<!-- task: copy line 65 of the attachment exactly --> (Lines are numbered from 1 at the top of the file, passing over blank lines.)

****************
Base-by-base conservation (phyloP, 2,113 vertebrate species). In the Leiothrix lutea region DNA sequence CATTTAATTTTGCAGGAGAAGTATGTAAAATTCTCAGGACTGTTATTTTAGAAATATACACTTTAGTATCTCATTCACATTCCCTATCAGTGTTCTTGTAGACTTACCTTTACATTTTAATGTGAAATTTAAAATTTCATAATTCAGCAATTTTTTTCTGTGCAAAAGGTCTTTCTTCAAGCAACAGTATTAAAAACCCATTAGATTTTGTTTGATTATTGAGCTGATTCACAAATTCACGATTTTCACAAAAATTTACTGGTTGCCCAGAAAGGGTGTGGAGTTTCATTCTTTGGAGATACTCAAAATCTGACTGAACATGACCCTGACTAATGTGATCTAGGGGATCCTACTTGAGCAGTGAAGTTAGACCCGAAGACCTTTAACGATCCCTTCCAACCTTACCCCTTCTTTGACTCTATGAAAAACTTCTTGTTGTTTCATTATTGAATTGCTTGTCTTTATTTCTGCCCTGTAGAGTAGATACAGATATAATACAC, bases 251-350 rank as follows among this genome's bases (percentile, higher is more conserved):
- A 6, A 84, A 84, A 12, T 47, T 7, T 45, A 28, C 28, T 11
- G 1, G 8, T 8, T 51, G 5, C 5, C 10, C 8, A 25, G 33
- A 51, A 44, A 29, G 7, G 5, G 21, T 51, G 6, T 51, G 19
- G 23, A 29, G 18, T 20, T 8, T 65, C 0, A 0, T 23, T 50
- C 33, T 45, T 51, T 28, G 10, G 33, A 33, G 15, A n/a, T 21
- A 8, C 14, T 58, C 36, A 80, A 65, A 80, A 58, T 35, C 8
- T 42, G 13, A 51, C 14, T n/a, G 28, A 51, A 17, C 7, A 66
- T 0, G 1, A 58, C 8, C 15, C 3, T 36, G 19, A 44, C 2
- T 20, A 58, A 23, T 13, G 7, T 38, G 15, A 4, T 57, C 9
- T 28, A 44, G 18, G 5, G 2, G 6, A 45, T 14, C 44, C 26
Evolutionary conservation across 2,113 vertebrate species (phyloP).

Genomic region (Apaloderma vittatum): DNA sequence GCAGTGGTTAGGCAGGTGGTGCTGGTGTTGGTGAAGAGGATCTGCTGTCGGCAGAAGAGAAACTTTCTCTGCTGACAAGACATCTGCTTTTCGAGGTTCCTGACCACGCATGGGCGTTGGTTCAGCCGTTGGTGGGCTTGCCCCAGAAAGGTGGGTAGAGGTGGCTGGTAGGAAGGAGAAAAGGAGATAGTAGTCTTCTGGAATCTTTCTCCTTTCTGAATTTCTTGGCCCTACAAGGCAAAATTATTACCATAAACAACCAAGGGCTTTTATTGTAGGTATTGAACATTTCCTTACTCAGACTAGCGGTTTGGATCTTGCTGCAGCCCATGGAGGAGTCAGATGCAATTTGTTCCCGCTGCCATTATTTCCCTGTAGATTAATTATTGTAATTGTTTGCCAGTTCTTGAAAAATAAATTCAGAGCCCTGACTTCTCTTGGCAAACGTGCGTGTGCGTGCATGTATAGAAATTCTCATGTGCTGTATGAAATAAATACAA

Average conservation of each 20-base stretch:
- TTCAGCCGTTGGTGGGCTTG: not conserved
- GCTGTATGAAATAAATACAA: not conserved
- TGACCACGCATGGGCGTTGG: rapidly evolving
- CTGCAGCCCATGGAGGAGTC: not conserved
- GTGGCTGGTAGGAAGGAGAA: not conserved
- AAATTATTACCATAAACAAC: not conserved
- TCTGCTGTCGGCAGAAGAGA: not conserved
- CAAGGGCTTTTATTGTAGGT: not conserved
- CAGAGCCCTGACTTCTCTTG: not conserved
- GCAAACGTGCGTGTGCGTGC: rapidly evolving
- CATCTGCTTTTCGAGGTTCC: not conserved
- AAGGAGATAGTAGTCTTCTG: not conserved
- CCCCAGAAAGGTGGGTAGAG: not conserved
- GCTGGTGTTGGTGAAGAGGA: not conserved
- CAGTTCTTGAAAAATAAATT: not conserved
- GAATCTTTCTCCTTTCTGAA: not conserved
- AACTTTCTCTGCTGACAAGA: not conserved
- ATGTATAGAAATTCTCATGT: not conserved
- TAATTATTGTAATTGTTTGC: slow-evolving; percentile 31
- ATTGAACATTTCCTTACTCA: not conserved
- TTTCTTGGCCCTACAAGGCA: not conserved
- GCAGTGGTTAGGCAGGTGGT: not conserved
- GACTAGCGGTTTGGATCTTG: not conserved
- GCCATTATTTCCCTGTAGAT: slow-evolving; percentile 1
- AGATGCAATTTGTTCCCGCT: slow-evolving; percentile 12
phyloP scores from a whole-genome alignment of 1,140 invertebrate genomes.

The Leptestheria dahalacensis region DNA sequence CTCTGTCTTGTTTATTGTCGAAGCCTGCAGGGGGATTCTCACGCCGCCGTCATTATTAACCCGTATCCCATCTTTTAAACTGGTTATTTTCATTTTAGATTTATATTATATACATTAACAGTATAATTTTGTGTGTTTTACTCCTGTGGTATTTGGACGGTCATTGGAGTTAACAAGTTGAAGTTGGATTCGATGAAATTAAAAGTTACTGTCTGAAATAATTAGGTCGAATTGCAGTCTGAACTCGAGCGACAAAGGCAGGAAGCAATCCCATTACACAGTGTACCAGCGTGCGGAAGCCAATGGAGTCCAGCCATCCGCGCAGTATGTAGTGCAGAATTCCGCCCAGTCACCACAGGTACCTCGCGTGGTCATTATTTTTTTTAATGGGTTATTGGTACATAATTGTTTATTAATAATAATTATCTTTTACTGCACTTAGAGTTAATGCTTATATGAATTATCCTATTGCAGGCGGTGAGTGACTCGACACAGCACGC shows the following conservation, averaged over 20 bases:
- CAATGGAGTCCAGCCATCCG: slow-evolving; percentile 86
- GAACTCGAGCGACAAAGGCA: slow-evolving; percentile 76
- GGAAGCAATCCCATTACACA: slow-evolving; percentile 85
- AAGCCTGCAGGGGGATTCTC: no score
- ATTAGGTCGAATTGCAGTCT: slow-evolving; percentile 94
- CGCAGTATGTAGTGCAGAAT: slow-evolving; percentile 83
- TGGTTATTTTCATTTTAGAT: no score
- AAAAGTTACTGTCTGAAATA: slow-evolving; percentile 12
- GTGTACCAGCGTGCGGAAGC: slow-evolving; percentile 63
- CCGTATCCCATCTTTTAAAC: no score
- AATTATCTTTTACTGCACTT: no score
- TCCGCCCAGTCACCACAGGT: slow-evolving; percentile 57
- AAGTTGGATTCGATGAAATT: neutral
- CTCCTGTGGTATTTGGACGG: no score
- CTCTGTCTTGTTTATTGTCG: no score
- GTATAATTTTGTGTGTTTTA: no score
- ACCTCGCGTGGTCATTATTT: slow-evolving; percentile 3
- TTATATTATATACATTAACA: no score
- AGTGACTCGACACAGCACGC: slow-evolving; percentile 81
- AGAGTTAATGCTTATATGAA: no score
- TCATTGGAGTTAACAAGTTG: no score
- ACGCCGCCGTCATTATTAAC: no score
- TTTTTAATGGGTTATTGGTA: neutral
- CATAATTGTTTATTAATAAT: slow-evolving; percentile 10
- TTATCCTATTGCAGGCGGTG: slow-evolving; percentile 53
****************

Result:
- CATAATTGTTTATTAATAAT: slow-evolving; percentile 10